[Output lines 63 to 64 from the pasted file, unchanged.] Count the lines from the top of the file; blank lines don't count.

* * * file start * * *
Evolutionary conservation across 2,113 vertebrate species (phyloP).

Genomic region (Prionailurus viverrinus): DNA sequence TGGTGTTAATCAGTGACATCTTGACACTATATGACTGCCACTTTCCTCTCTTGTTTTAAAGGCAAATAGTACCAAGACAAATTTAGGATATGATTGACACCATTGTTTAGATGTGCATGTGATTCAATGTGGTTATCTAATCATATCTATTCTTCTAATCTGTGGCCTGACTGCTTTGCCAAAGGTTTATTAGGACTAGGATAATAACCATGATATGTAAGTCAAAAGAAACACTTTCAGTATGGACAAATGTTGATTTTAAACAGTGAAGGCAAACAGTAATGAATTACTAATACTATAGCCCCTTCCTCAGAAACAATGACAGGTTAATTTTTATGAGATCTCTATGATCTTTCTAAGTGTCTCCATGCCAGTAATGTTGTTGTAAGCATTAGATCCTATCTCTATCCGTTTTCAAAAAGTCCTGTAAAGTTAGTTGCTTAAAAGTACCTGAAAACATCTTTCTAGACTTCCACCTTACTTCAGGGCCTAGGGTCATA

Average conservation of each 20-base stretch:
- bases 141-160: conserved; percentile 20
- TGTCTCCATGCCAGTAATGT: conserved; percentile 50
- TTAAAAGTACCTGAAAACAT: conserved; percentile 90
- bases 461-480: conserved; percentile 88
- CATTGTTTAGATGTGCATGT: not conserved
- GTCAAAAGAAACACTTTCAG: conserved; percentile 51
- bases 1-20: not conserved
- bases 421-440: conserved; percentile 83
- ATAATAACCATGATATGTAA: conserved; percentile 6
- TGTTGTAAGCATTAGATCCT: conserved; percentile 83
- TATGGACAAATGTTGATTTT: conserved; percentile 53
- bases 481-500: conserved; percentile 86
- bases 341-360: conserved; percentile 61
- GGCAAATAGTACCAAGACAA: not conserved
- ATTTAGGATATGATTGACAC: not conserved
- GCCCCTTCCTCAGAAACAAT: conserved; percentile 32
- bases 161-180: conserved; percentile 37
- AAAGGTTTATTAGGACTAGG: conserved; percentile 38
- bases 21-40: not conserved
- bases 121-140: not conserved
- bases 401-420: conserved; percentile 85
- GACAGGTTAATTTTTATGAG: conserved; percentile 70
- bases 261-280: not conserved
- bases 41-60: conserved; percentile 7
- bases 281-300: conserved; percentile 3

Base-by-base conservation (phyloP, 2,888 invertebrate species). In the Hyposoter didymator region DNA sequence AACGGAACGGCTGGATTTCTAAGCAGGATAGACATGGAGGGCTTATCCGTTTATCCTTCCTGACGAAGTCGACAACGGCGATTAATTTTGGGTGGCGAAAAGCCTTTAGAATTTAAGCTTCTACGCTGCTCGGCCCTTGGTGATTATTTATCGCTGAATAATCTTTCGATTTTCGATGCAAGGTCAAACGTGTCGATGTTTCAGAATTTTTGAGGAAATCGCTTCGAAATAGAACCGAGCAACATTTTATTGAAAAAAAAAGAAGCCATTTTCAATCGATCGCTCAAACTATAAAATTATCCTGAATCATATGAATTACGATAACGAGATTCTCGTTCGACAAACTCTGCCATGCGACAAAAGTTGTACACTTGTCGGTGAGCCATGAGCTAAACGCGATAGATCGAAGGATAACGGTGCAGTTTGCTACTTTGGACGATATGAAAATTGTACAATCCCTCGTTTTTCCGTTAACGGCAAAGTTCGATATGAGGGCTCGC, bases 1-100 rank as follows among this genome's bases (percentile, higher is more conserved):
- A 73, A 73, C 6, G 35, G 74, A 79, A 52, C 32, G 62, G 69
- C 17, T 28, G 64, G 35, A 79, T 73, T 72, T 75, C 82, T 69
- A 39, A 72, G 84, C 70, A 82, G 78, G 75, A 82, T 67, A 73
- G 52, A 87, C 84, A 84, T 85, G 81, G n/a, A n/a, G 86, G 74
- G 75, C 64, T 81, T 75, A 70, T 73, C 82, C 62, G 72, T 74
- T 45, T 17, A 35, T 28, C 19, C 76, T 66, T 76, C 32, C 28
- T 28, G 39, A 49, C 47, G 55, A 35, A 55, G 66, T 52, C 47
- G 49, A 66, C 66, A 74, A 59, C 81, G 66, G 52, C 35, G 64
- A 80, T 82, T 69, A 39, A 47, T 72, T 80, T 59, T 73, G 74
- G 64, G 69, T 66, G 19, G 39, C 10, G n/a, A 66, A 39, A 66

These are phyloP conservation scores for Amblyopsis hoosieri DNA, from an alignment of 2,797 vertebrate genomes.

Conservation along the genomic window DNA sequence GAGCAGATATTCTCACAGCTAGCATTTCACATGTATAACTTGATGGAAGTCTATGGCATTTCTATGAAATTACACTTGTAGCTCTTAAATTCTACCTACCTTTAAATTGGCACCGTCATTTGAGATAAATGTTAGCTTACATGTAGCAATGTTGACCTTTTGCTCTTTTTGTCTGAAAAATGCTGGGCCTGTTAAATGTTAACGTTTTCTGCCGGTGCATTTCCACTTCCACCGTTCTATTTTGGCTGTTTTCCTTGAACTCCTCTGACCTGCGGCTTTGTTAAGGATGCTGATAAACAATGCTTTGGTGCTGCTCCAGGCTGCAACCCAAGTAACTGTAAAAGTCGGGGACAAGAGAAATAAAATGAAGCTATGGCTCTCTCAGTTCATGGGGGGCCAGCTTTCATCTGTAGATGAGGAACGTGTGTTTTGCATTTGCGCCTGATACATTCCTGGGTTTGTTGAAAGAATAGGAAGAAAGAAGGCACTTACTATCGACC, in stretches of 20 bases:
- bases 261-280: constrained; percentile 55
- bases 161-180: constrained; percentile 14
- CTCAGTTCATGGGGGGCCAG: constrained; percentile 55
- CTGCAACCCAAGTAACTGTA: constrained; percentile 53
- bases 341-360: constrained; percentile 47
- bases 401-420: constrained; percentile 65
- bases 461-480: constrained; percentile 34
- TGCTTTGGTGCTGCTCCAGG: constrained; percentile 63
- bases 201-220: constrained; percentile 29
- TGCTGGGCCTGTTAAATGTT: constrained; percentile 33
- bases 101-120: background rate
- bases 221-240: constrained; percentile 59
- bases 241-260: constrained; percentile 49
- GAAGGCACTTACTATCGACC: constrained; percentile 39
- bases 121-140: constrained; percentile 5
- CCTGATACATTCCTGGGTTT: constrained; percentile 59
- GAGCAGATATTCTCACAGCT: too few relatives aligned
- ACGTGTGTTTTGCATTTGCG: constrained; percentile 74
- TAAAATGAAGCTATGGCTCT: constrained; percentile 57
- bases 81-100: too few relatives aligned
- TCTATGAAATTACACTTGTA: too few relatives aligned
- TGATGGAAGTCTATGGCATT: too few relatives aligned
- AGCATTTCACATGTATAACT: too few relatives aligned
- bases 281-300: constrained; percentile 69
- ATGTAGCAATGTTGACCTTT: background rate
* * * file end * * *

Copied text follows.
- TGATGGAAGTCTATGGCATT: too few relatives aligned
- AGCATTTCACATGTATAACT: too few relatives aligned